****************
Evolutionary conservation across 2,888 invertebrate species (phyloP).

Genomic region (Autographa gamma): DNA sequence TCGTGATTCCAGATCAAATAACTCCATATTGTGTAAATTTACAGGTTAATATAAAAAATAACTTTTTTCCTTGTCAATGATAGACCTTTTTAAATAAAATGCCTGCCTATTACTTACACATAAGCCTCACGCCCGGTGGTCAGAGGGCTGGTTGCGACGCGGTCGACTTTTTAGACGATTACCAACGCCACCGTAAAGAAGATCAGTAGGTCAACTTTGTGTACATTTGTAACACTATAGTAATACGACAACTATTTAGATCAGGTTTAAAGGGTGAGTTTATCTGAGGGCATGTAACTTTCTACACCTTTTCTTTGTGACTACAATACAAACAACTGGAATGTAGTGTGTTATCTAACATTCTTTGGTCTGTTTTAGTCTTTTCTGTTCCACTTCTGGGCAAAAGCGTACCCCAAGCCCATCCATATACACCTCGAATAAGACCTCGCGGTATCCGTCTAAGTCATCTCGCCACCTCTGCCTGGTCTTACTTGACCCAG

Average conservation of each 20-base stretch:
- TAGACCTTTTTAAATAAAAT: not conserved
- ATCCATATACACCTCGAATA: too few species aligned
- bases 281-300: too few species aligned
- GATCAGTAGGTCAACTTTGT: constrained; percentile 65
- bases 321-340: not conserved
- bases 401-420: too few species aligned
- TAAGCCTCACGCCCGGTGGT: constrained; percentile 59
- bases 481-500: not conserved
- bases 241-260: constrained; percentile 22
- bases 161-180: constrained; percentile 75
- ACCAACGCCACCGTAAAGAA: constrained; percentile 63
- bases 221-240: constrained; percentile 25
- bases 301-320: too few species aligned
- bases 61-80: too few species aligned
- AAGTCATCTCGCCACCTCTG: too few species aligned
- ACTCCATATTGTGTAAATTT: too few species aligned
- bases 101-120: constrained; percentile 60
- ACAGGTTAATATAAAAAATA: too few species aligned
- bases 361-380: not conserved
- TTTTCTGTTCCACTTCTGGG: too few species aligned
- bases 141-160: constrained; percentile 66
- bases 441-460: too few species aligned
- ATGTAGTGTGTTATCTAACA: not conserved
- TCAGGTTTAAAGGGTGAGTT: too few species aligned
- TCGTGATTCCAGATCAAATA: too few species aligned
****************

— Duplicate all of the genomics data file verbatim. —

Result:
Evolutionary conservation across 2,888 invertebrate species (phyloP).

Genomic region (Autographa gamma): DNA sequence TCGTGATTCCAGATCAAATAACTCCATATTGTGTAAATTTACAGGTTAATATAAAAAATAACTTTTTTCCTTGTCAATGATAGACCTTTTTAAATAAAATGCCTGCCTATTACTTACACATAAGCCTCACGCCCGGTGGTCAGAGGGCTGGTTGCGACGCGGTCGACTTTTTAGACGATTACCAACGCCACCGTAAAGAAGATCAGTAGGTCAACTTTGTGTACATTTGTAACACTATAGTAATACGACAACTATTTAGATCAGGTTTAAAGGGTGAGTTTATCTGAGGGCATGTAACTTTCTACACCTTTTCTTTGTGACTACAATACAAACAACTGGAATGTAGTGTGTTATCTAACATTCTTTGGTCTGTTTTAGTCTTTTCTGTTCCACTTCTGGGCAAAAGCGTACCCCAAGCCCATCCATATACACCTCGAATAAGACCTCGCGGTATCCGTCTAAGTCATCTCGCCACCTCTGCCTGGTCTTACTTGACCCAG

Average conservation of each 20-base stretch:
- TAGACCTTTTTAAATAAAAT: not conserved
- ATCCATATACACCTCGAATA: too few species aligned
- bases 281-300: too few species aligned
- GATCAGTAGGTCAACTTTGT: constrained; percentile 65
- bases 321-340: not conserved
- bases 401-420: too few species aligned
- TAAGCCTCACGCCCGGTGGT: constrained; percentile 59
- bases 481-500: not conserved
- bases 241-260: constrained; percentile 22
- bases 161-180: constrained; percentile 75
- ACCAACGCCACCGTAAAGAA: constrained; percentile 63
- bases 221-240: constrained; percentile 25
- bases 301-320: too few species aligned
- bases 61-80: too few species aligned
- AAGTCATCTCGCCACCTCTG: too few species aligned
- ACTCCATATTGTGTAAATTT: too few species aligned
- bases 101-120: constrained; percentile 60
- ACAGGTTAATATAAAAAATA: too few species aligned
- bases 361-380: not conserved
- TTTTCTGTTCCACTTCTGGG: too few species aligned
- bases 141-160: constrained; percentile 66
- bases 441-460: too few species aligned
- ATGTAGTGTGTTATCTAACA: not conserved
- TCAGGTTTAAAGGGTGAGTT: too few species aligned
- TCGTGATTCCAGATCAAATA: too few species aligned